The event held at Philadelphia's Mann Music Center on Tuesday night (July 27) was gong to be special no matter what. It was headlined by soul goddess Aretha Franklin, whose instrument hasn't lost a single step in four decades. And the concert, which attracted 8,000 fans, was set up to raise money for charities that provide music and the arts to inner city youth, which is as noble a cause as is out there. But it was made extra special by the appearance of former Secretary of State and classically-trained pianist Condoleeza Rice, who joined Franklin on stage for a handful of songs. She opened with a selection from a Mozart concerto and then backed up Franklin on "I Say a Little Prayer" and "My Country 'Tis of Thee."
Rice is hardly the first politician to dip her toes into the world of popular music and performance. Former President Bill Clinton was an excellent tenor saxophonist (he once jammed on "The Arsenio Hall Show"). Al Sharpton showed off his vocal chops on an episode of "Saturday Night Live," while former Attorney General John Ashcroft once performed a wacky song that he wrote called "Let the Eagles Soar."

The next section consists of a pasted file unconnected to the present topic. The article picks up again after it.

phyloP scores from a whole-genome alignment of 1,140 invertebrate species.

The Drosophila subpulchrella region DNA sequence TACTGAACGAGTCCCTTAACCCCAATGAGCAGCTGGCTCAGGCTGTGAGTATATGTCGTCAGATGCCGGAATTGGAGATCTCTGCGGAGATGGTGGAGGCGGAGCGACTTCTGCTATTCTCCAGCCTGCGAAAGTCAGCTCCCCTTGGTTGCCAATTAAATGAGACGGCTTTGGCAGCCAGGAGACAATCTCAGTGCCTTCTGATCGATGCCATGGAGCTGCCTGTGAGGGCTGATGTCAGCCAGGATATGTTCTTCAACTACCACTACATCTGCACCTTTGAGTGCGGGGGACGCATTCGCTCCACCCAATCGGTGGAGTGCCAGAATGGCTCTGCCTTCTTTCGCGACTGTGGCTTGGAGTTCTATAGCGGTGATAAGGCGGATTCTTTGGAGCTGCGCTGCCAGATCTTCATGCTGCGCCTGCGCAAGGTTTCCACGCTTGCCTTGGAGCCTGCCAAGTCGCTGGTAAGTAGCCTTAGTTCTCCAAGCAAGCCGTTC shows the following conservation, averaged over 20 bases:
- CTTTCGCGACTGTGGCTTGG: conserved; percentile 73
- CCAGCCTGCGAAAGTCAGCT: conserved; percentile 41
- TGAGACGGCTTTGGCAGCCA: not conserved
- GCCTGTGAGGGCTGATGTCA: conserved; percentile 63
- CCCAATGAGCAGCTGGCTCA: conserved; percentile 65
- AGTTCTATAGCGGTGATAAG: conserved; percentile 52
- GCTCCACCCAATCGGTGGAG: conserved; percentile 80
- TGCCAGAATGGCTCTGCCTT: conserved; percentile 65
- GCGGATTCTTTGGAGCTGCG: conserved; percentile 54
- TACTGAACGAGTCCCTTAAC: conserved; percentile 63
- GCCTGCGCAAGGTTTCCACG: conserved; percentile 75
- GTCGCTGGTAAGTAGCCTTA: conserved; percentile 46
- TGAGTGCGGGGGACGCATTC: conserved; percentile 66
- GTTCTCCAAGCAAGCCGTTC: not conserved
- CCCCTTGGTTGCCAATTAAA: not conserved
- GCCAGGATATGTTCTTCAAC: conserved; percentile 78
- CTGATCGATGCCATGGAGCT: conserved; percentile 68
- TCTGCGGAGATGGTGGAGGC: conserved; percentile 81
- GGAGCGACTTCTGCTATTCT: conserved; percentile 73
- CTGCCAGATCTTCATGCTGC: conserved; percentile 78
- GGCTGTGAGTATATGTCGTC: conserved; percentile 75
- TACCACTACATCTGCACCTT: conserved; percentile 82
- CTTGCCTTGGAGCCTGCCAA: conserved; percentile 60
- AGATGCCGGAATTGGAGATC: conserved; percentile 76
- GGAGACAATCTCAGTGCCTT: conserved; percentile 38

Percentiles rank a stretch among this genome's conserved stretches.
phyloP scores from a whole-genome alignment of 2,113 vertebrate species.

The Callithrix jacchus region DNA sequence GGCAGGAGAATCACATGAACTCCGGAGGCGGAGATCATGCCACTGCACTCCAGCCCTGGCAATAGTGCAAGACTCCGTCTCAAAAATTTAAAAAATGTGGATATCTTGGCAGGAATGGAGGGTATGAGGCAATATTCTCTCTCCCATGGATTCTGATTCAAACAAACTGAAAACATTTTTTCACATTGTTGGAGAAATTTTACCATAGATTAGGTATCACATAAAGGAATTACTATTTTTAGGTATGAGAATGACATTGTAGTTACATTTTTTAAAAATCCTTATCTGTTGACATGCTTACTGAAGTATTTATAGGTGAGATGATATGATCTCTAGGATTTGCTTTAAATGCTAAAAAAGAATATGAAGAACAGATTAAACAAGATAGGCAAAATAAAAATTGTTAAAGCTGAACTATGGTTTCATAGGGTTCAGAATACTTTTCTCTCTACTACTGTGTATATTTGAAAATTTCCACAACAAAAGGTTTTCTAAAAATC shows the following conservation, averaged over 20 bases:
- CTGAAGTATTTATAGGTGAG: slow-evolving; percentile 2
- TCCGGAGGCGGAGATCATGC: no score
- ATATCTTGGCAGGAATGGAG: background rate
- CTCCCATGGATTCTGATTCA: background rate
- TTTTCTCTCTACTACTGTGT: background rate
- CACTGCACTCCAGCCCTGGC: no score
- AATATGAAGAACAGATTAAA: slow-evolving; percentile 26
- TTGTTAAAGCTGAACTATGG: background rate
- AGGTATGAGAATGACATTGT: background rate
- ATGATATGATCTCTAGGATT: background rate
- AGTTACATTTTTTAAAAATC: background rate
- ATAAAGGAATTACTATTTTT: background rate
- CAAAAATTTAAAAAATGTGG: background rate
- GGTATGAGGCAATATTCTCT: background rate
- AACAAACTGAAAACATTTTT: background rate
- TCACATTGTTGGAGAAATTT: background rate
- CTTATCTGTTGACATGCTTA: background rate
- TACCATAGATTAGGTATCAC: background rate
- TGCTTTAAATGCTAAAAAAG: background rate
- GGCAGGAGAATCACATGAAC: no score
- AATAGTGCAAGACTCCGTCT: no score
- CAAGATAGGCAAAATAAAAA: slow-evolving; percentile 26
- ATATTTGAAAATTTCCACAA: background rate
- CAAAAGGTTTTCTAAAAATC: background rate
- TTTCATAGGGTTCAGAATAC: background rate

Historically speaking, politicians have often been trained in music. Thomas Jefferson played a number of instruments (including cello), while John Quincy Adams was quite skilled at the flute. Richard Nixon was trained on the accordion (so was former presidential hopeful Ross Perot) and Woodrow Wilson was a skilled violinist. But Rice is the only political figure who appears to have actually considered music as a career (she had her sights set on being a concert pianist before getting into international relations, which is not unlike going to music theater school and ending up a rock critic instead).
"All I had seen of Dr. Rice was in a political atmosphere," Franklin said. "It just seemed foreign that she would be a classical pianist. She really does play. She's formidable."